Hardware loosening, including instances of screw migration, was observed in a majority of the control group sites at both the 1- and 2-year timepoints. Bone flaps fixated with TTCP-PS, in contrast, showed no evidence of material migration or flap dislodgment. Based on these observations, fixation of human cranial flaps with TTCP-PS might eliminate cosmetic disfiguration and pain that patients may experience if the metal plates and screws holding their bone flaps in place loosen over time.

Histology and Histomorphometry

There were no signs of infection or cytotoxicity at the surgical site in any group throughout the study. The control kerfs demonstrated greater fibrosis at all timepoints than kerfs filled with TTCP-PS. Sites were healed so well in the TTCP-PS group by 1 year that they were difficult to distinguish from the surrounding skull during gross examination. The lack of fibrosis and a high degree of osteointegration in the kerfs treated with TTCP-PS resulted in one contiguous skull and a framework for healing with new bone. Soft tissue remained in the control group kerfs and hindered complete bone healing. The low degree of fibrosis, high level of osteointegration, and new bone growth in the TTCP-PS groups all indicate better healing performance of the kerfs fixed with TTCP-PS.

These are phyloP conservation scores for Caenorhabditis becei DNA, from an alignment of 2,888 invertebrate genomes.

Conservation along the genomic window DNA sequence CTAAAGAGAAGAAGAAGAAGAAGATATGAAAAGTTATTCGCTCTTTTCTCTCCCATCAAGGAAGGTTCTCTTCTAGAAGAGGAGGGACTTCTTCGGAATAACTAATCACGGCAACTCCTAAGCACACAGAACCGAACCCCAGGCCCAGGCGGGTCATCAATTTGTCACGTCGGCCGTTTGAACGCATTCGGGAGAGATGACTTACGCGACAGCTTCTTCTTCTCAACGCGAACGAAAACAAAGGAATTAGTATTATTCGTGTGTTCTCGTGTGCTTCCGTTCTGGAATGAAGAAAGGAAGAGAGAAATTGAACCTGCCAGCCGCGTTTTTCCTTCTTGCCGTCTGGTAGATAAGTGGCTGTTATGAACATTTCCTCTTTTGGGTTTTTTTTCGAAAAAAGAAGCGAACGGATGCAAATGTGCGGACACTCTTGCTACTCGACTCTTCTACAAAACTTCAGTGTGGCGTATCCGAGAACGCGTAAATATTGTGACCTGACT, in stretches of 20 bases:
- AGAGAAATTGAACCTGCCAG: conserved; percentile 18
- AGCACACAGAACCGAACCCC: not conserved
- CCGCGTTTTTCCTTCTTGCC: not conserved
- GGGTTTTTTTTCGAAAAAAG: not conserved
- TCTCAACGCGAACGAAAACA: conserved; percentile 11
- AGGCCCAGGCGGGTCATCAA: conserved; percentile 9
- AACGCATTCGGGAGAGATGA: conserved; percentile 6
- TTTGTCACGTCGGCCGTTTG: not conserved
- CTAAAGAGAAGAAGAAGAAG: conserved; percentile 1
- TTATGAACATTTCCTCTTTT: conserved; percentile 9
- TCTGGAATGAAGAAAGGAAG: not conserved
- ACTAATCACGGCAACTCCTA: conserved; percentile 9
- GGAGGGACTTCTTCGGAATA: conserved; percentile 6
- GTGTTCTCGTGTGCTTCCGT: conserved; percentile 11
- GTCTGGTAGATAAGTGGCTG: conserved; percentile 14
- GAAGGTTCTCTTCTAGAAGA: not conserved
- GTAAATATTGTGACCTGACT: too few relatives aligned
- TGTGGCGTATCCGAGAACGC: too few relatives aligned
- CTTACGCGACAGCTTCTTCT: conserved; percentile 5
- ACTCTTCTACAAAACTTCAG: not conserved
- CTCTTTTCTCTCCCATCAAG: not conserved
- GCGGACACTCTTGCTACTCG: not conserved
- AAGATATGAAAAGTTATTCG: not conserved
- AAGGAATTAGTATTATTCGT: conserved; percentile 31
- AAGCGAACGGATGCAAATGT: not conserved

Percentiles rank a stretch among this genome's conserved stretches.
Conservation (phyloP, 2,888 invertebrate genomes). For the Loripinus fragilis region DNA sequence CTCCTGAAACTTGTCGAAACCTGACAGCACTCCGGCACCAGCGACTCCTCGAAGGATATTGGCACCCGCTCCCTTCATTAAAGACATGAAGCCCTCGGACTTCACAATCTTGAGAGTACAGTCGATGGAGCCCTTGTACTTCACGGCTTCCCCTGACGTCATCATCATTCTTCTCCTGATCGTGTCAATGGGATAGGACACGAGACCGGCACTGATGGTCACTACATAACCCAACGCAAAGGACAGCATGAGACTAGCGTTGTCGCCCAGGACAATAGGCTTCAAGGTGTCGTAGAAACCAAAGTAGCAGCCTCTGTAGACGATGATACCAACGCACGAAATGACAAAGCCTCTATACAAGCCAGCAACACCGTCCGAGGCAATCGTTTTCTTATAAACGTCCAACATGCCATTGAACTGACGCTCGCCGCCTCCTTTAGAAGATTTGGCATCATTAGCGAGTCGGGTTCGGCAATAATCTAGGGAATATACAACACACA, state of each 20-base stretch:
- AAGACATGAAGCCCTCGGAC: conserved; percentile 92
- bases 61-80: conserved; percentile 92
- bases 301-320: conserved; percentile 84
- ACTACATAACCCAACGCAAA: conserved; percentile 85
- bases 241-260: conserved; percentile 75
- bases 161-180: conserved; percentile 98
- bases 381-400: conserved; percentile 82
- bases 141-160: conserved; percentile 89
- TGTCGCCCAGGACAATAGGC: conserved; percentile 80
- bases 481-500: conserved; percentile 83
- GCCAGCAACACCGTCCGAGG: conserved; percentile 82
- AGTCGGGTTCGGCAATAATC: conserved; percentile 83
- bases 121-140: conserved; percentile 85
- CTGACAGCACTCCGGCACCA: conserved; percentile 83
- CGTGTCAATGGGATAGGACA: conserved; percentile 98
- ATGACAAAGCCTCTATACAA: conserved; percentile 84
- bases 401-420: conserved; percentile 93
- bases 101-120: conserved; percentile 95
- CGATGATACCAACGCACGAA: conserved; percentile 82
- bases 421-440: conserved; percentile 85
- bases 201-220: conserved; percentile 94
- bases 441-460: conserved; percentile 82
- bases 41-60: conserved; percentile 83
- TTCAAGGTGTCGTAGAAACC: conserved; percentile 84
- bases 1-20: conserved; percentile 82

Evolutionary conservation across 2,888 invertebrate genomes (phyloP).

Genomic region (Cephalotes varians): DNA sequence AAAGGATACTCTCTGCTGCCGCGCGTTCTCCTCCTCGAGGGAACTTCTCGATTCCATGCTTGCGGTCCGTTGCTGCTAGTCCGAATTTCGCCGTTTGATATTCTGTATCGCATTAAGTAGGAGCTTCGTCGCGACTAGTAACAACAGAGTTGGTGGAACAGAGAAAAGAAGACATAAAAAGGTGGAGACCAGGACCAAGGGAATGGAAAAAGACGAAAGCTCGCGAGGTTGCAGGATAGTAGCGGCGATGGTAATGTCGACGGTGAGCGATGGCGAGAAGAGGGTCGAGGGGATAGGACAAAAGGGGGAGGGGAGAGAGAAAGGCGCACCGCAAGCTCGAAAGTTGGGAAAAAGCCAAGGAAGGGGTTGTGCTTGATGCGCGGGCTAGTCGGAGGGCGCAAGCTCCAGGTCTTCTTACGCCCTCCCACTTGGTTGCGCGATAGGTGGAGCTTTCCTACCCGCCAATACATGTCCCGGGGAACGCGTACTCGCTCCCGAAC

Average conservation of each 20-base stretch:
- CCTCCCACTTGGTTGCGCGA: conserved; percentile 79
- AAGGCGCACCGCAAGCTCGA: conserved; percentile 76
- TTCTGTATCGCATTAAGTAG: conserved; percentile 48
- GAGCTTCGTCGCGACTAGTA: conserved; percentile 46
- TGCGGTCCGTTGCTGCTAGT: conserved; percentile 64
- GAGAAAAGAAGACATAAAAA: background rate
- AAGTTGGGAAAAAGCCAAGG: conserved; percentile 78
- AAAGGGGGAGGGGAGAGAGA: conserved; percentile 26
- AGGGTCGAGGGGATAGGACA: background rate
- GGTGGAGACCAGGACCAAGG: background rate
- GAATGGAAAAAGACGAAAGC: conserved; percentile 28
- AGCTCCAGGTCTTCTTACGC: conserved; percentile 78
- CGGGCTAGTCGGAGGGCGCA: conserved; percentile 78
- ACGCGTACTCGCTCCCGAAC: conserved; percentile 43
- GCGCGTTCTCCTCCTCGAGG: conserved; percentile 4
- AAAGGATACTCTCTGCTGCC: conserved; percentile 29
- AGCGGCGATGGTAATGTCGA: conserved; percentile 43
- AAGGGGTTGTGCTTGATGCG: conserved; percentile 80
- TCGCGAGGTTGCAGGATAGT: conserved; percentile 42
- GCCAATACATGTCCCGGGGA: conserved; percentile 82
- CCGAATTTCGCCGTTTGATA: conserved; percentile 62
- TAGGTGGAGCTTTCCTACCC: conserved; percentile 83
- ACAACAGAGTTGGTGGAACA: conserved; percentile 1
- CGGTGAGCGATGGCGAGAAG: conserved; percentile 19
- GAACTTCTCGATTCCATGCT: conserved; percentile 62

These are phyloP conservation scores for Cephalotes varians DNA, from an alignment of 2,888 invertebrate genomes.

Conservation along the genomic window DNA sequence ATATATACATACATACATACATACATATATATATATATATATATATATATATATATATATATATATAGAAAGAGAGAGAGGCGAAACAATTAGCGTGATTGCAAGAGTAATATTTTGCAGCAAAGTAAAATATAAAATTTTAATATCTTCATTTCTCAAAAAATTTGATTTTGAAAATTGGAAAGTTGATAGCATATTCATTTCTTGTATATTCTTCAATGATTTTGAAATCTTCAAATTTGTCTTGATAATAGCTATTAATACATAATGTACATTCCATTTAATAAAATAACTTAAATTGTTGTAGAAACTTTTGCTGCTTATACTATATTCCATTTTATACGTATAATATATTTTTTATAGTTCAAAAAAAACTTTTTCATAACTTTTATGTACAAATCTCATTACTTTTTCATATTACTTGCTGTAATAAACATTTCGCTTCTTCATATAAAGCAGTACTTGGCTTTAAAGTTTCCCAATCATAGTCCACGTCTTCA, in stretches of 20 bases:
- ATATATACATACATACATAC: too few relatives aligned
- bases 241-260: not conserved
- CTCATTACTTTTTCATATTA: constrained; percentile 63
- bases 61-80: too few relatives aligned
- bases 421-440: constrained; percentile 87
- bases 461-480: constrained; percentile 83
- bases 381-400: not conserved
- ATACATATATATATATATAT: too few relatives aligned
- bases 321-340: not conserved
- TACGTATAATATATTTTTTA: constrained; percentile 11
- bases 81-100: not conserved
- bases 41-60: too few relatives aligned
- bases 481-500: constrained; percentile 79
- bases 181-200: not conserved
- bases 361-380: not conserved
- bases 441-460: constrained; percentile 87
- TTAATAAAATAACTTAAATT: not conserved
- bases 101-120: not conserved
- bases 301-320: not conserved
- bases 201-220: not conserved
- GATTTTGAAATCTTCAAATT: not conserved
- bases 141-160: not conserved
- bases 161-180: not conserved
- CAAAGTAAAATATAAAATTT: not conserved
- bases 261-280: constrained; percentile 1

The findings of this study indicate that TTCP-PS provided greater fixation strength than plate-and-screw fixation in this ovine cranial bone flap model and also resulted in better and faster bone healing of the flap kerfs.

Limitations and Future Work

This study lacked an intentional durotomy; in human clinical cases, a durotomy is typically performed after the craniotomy to access the brain. The safety of TTCP-PS should be further evaluated in the presence of a durotomy to evaluate its effects on the compromised dura, possible CSF leakage, and the exposed brain below the incision. A neurotoxicity study should also be done to ensure the safety of TTCP-PS before its introduction into possible human clinical trials. In addition to testing TTCP-PS’s safety in a typical craniotomy and durotomy model, its effectiveness should be evaluated in other cranial approaches (e.g., posterior fossa, transsphenoidal, supraorbital, and various skull base approaches).